Find a Hardware Injection: Step 1

Introduction

The LIGO data contains simulated signals known as hardware injections. For documenation on hardware injections, see links on the data quality page. This tutorial is based on work by Ashley Disbrow, and will focus on S5 CBC hardware injections, However, many of the techniques shown here can be applied to other types of injections as well.

This tutorial will show how to implement a matched-filter search to find inspiral signals in LIGO data. For a more complete description of matched-filter searches, see Allen et al. (2011).

Using the documentation

Let's start by using the available documentation to pick a hardware injection we want to recover. From the S5 CBC hardware injection page, follow the link to the table of injections for H1. We'll pick an injection with a relatively high SNR for the tutorial. Scroll down until you see GPS time 817064899. You should see a line in the table that looks like this:
817064899 	H1 	10 	10 	25 	Successful 	28.16 	26.55 
This is a simulated black hole/black hole merger, each 10 solar masses, placed at a distance of 25 Mpc from earth. The injection seems to have worked, and was recovered with a signal-to-noise ratio (SNR) of 26.5 using a low-resolution PSD. We're going to emulate that result. However, this tutorial will use a higher resolution PSD, so we should expect to recover the signal with a higher SNR.

We can also look at this time on a timeline, to confirm that the injection is marked in the segment information: (link to timeline). You should be able to see that the injection is present in H1 and H2, but not in L1.

Download the data file

If you do not already know how to download and read a LIGO data file, you may want to start with the Introduction to LIGO Data Files. As a reminder, to download this data file, follow the menu link to Data & Catalogs to find the S5 Data Archive.
  • Navigate to the S5 Data Archive
  • Select the H1 instrument
  • Input the injection time as both the start and end of your query.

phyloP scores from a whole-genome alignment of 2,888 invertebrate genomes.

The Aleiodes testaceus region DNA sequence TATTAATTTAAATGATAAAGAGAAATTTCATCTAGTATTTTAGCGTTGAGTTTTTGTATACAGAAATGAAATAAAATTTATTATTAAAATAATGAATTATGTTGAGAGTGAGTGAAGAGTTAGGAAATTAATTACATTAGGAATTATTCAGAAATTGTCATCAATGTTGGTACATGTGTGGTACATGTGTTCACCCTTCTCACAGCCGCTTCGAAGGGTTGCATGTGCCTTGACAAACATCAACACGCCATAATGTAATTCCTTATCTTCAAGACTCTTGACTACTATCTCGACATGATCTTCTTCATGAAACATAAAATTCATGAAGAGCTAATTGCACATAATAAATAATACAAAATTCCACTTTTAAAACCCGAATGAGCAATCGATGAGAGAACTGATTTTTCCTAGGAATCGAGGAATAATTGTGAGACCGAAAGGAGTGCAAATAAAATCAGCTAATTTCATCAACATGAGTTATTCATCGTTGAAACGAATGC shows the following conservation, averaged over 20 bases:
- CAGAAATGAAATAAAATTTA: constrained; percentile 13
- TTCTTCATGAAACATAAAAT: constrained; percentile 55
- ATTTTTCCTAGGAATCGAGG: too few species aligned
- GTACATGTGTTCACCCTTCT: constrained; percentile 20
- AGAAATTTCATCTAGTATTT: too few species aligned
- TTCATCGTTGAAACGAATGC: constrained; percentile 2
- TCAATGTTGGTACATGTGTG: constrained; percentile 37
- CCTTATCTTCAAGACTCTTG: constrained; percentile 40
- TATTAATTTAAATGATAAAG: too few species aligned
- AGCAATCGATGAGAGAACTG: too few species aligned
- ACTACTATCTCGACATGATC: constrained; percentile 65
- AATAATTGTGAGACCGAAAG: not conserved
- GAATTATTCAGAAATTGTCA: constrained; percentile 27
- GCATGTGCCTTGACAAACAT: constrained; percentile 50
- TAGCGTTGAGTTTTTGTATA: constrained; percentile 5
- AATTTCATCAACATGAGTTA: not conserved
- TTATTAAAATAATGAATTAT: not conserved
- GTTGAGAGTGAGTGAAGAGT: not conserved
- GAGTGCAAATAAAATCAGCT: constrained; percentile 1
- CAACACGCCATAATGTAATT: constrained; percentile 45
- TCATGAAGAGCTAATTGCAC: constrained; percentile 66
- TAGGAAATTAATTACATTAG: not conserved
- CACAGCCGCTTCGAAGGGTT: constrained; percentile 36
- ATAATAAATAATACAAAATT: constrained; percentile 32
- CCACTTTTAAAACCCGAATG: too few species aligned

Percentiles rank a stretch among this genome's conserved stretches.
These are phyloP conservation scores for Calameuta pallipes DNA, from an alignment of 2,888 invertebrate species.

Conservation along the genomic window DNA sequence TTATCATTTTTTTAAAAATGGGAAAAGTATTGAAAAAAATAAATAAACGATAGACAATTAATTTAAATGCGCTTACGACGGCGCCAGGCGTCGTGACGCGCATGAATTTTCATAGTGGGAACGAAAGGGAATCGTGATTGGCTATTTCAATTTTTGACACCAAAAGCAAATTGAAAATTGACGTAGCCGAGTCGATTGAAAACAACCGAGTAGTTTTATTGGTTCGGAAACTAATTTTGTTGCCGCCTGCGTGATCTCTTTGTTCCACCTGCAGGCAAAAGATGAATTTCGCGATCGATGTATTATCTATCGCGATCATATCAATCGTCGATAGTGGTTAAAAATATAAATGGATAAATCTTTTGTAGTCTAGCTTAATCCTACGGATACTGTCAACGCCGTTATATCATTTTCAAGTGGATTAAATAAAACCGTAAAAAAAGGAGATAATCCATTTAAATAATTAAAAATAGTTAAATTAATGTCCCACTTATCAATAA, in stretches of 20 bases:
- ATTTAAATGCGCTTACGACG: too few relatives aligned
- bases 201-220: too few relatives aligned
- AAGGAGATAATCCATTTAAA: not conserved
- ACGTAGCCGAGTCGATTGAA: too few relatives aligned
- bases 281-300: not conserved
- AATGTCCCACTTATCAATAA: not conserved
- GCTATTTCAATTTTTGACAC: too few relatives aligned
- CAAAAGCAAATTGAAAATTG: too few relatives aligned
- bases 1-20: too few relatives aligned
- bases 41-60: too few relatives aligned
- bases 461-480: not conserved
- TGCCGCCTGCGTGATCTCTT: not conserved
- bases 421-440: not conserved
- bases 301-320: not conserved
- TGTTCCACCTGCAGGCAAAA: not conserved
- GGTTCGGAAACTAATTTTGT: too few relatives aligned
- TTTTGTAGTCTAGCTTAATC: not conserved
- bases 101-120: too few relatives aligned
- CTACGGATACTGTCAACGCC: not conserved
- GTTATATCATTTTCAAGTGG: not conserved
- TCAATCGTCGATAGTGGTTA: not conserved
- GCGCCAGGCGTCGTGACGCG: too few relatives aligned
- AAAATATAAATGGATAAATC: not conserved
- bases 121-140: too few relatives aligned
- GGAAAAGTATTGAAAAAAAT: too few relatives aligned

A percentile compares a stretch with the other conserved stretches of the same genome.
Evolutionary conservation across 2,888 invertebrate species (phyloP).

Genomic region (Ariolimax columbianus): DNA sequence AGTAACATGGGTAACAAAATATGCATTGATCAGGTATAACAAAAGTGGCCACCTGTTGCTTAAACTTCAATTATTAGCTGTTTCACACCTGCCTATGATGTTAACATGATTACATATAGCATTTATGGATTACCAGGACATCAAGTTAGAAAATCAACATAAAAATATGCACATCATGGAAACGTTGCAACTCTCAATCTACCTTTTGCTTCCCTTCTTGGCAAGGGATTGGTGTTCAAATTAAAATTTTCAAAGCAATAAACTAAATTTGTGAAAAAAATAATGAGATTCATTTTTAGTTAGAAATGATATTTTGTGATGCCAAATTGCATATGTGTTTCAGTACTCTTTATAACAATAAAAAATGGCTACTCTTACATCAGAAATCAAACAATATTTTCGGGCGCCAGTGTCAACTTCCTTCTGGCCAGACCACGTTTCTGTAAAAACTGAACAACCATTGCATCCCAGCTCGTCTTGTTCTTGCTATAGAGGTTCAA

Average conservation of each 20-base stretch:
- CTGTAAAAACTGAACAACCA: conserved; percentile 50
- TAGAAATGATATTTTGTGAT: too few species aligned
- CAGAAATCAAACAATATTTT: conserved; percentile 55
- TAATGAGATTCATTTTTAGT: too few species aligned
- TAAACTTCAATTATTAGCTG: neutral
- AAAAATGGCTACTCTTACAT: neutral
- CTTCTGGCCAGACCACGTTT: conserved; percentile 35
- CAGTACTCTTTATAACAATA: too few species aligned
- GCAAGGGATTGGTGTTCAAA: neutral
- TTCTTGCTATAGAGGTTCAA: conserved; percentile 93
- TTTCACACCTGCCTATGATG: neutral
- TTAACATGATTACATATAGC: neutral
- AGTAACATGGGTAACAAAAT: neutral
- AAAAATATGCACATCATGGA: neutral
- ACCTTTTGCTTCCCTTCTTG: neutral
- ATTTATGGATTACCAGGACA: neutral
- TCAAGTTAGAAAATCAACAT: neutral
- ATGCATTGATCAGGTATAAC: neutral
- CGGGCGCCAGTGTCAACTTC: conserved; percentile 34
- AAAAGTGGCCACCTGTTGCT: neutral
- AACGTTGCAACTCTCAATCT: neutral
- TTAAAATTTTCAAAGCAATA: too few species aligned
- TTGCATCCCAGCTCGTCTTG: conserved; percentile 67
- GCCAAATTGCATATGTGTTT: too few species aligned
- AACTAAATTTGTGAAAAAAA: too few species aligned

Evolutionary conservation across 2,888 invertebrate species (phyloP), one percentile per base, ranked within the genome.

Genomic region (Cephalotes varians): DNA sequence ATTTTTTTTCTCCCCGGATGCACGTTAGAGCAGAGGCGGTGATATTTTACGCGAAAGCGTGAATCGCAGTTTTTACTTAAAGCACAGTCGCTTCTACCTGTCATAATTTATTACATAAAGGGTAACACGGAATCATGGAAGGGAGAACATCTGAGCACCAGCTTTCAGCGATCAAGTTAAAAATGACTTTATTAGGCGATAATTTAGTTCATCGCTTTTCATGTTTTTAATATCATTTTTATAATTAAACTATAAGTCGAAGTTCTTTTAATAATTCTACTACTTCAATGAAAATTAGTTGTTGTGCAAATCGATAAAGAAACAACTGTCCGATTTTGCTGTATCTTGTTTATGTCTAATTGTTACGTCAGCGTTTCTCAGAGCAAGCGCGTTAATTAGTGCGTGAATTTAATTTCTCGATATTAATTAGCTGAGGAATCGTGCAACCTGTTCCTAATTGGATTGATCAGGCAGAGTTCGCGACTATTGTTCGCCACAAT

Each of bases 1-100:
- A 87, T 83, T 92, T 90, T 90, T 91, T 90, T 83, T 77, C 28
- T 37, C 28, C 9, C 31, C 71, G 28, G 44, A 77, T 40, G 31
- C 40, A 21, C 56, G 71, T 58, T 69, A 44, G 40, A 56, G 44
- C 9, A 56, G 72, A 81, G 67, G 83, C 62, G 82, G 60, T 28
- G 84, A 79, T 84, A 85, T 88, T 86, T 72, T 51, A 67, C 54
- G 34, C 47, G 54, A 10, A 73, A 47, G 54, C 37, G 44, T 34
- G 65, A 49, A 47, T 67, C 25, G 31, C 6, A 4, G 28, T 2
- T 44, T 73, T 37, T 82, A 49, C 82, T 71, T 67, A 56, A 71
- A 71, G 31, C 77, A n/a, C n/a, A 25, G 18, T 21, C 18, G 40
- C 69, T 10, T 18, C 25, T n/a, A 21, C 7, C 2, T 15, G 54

• Click submit
This should return a result with only the data file containing the injection.

Find the injection segment

We'll use readligo.py to open this file, a sample API described in the introductory tutorials.
import numpy as np
import matplotlib.pyplot as plt
import matplotlib.mlab as mlab
import readligo as rl

strain, time, dq = rl.loaddata('H-H1_LOSC_4_V1-817061888-4096.hdf5')
dt = time[1] - time[0]
fs = 1.0 / dt
print dq.keys()
Notice that one of the data quality channels is HW_CBC. Let's plot this channel, and check that there is good data around the injection time using the DEFAULT channel.
plt.plot(dq['HW_CBC'] + 2, label='HW_CBC')
plt.plot(dq['DEFAULT'], label='Good Data')
plt.xlabel('Time since ' + str(time[0]) + ' (s)')
plt.axis([0, 4096, -1, 6])
plt.legend()
plt.show()

segment_figure
Notice that all the time around the injection passes the default data quality flags (DEFAULT is 1), so we should have no problems analyzing this time.

Finally, let's grab the segment of data containing the injection. We'll also identify a segment of data just before the injection, to use for a PSD estimation. We'll call this the "noise" segment, and it will be 8 times as long as the segment containing the injection.

# -- Get the injection segment
inj_slice = rl.dq_channel_to_seglist(dq['HW_CBC'])[0]
inj_data = strain[inj_slice]
inj_time = time[inj_slice]

# -- Get the noise segment
noise_slice = slice(inj_slice.start-8*len(inj_data), inj_slice.start)
noise_data = strain[noise_slice]

# -- How long is the segment?
seg_time = len(inj_data) / fs
print "The injection segment is {0} s long".format(seg_time)
Running this code should print out that the injection segment is 136 seconds long. We'll search this segment for the signal.
You can download all of the code from this tutorial as find_inj.py. You can also download the code used to make the template as template.py.

What's next?

Go on to step 2 of this tutorial.